Where is freedimensional?

You’ve probably read about Google Latitude, and maybe even used it yourself. I’ve been using it mostly without meaning to, because I activated the service on my N95’s Google Maps and the bloody thing never turns off. Here’s where I am right now:



Locative technologies are a growing area of interest for me. I believe that GPS, cell-tower triangulation and even good old Bluetooth will play a large part in making cloud-computing extra-relevant to consumers.

I know that people get a bit funny with the blend of real locations and virtual space (see Google Street View debacle) but once we’re all using our next-gen pieces of UI, your networked device could begin to act as a portal to new layers of information useful to you about the city, street, or shop you are in.

I am talking about location-based advertising. An implementational nightmare, but it is foreseeable that Semantic technologies could serve geographically relevant messages, charging advertisers on a cost per impact basis. Google kind of do this with their local search results. It’s a bit shit at the moment though.

The nearest we have to the kind of next-gen solution I’m thinking of is lastminute.com’s free service NRU, available on the Android OS. It lets you scan around your environment with your phone acting as a viewfinder, where cinemas, restaurants and theatres are overlaid in a sonar-like interface. These services pay a small amount to lastminute.com on an affiliate basis, or are paid inclusions:

NRU for Android, from lastminute on the G1

There’s one locative service I’m disappointed never took off in the UK, despite being around for a while. BrightKite is a kind of location-based Twitter, and it had real promise until Google came stomping all over them with the release of Latitude.

If I were to ‘check in’ at The Queens Larder on Russell Square, BrightKite users would see my marker and message on a map of the area, as well as other people checked in nearby. The potential for social interaction is high, because through using the service one feels proximity with other users.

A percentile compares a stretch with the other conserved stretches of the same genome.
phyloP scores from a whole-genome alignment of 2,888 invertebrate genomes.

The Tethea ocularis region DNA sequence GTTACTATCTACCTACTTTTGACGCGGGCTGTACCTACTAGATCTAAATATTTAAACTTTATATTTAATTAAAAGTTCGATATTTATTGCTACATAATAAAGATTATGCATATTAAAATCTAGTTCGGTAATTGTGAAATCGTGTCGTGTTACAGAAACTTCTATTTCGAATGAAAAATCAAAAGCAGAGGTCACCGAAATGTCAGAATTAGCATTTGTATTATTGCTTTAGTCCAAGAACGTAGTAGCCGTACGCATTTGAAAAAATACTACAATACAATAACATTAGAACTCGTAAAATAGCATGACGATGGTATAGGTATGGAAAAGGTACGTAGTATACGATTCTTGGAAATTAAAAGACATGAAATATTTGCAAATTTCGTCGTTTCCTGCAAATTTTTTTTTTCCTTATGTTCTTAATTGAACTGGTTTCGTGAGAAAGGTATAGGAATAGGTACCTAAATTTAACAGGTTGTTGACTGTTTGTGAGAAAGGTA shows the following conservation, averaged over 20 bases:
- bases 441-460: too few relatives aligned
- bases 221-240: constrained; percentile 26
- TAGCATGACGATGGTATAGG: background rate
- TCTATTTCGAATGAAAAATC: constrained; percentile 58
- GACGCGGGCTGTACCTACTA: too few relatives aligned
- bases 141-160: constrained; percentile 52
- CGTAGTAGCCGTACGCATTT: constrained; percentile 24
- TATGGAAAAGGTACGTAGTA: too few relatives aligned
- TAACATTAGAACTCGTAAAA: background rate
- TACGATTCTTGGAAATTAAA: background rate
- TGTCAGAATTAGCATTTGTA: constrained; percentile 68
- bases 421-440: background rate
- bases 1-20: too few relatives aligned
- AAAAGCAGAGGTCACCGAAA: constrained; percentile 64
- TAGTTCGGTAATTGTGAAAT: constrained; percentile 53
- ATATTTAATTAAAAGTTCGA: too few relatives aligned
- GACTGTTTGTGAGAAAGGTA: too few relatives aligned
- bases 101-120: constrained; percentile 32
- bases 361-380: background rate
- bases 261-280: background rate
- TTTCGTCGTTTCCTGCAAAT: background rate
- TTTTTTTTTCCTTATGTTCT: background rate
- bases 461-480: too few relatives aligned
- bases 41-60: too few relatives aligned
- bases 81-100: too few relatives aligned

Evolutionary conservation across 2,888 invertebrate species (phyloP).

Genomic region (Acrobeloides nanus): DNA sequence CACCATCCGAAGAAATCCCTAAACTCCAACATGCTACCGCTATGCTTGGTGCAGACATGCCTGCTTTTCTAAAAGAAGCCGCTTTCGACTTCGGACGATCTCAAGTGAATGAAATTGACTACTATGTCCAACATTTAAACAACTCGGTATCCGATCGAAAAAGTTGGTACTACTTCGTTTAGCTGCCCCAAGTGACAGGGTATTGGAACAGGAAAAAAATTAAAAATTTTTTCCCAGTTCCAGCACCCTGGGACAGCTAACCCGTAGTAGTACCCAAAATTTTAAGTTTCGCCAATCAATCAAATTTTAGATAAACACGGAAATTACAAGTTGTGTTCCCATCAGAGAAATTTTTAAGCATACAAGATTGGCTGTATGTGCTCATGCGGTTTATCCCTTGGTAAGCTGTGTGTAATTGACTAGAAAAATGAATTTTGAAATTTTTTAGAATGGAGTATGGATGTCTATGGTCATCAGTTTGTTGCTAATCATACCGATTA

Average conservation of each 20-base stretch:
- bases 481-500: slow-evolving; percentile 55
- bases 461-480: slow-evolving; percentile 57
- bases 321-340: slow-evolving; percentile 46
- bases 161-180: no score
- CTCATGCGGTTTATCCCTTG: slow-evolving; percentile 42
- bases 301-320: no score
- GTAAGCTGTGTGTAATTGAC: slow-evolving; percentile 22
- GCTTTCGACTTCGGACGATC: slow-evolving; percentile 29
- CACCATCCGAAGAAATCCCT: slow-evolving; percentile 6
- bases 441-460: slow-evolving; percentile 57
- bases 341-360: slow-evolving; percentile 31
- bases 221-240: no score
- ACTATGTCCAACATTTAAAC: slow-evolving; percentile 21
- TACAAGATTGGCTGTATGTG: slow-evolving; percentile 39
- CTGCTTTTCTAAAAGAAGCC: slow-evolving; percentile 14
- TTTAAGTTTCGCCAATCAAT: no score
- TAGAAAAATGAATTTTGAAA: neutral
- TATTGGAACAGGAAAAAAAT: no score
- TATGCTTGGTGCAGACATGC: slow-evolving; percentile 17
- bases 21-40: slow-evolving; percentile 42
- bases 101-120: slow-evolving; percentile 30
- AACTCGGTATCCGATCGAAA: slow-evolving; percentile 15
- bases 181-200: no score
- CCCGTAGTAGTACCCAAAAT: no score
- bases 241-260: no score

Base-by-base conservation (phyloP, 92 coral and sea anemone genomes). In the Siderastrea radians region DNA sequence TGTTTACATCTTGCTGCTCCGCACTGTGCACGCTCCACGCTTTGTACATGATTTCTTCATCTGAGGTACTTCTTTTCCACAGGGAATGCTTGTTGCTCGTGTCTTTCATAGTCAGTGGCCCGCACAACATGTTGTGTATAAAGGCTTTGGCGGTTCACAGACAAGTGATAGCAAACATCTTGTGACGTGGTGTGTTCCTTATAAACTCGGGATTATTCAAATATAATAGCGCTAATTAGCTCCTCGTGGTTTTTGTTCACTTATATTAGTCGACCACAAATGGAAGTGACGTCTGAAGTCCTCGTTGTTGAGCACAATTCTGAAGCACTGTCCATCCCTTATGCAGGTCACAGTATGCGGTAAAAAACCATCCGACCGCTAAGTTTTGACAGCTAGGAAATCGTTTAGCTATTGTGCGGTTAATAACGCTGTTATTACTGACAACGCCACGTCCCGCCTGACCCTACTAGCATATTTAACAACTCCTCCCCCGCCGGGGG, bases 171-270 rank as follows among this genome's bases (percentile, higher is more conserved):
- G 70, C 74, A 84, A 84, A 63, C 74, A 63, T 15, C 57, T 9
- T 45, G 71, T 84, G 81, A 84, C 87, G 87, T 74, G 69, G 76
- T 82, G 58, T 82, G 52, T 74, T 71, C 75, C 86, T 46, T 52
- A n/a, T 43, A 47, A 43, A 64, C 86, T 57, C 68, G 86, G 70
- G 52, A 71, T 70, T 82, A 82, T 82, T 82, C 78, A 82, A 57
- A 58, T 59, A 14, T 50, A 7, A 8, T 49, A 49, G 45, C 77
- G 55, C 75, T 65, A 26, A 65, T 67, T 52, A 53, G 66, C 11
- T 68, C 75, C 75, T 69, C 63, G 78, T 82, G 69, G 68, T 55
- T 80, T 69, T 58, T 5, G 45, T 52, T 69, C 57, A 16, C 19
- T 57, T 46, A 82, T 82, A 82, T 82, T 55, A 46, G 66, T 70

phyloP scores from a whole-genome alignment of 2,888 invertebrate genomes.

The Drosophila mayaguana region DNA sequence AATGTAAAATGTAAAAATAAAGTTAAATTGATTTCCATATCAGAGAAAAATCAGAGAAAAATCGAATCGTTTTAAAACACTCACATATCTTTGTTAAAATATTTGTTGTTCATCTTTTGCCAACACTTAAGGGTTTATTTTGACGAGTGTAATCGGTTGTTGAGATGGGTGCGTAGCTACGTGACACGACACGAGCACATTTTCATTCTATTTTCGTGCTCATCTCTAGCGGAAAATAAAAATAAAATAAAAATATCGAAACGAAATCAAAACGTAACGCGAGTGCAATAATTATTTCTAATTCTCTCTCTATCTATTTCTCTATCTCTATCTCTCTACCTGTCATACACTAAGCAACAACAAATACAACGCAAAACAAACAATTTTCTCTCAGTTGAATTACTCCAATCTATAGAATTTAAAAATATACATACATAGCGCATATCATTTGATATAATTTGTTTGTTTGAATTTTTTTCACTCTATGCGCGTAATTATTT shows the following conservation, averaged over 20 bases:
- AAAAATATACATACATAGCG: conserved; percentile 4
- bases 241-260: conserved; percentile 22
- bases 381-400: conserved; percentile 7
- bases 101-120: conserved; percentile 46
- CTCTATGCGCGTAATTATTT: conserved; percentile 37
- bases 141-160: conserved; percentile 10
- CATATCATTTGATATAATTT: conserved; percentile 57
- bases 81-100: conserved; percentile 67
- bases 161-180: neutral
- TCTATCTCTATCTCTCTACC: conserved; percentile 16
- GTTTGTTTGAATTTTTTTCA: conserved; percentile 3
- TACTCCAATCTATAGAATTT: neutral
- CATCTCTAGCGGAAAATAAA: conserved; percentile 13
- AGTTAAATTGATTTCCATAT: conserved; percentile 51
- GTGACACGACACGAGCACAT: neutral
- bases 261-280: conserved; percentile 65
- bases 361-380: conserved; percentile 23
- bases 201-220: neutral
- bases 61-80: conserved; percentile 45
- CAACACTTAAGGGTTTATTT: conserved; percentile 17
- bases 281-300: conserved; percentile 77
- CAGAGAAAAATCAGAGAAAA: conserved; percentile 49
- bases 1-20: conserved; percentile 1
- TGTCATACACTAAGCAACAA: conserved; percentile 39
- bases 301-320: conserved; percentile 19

With all this in mind, I’d like my readers to ‘feel closer’ to me, so as well as in this post I’ll be placing my Latitude Location Badge on my Contact Page. If you’re in the vicinity, go ahead and either serve me an advert or say hello. I won’t mind which.

Published by

Tom Saunter

I like to think about the media, technology, pop-culture & the future. When not blogging, I tweet @freedimensional & work @MediaComUK. Feel free to visit my Personal Bio to learn more about me.

  • foebea

    Latitude is almost perfect. It only updates when you open the map which for most people is every few days. If it updated location every 1, 5, 10, 30 minutes or whatever it would be much more valuable a service. as it is i send people to my latitude link and it shows me 3 states away from my current location. Useless. First get accurate and frequent results, then add the informational layer. I think it is going to be a major part of the future, but it will have to fight for its rightful place. At the moment it seems to be napping.

    • That’s a great idea Foebea, and it’s good to hear from another person who feels there is more yet to come from locative technologies.

      Another service I didn’t mention was Yahoo!’s Fire Eagle, which you might prefer to Google Latitude. It will send requests for your location at user-defined intervals via SMS, and will ask you to respond with your address, nearest landmark or venue. It’s not a GPS service.

      What information services would you like to see arriving first?
      Mine would be advertising, but then again I’m biased!

  • foebea

    Latitude is almost perfect. It only updates when you open the map which for most people is every few days. If it updated location every 1, 5, 10, 30 minutes or whatever it would be much more valuable a service. as it is i send people to my latitude link and it shows me 3 states away from my current location. Useless. First get accurate and frequent results, then add the informational layer. I think it is going to be a major part of the future, but it will have to fight for its rightful place. At the moment it seems to be napping.

    • That’s a great idea Foebea, and it’s good to hear from another person who feels there is more yet to come from locative technologies.

      Another service I didn’t mention was Yahoo!’s Fire Eagle, which you might prefer to Google Latitude. It will send requests for your location at user-defined intervals via SMS, and will ask you to respond with your address, nearest landmark or venue. It’s not a GPS service.

      What information services would you like to see arriving first?
      Mine would be advertising, but then again I’m biased!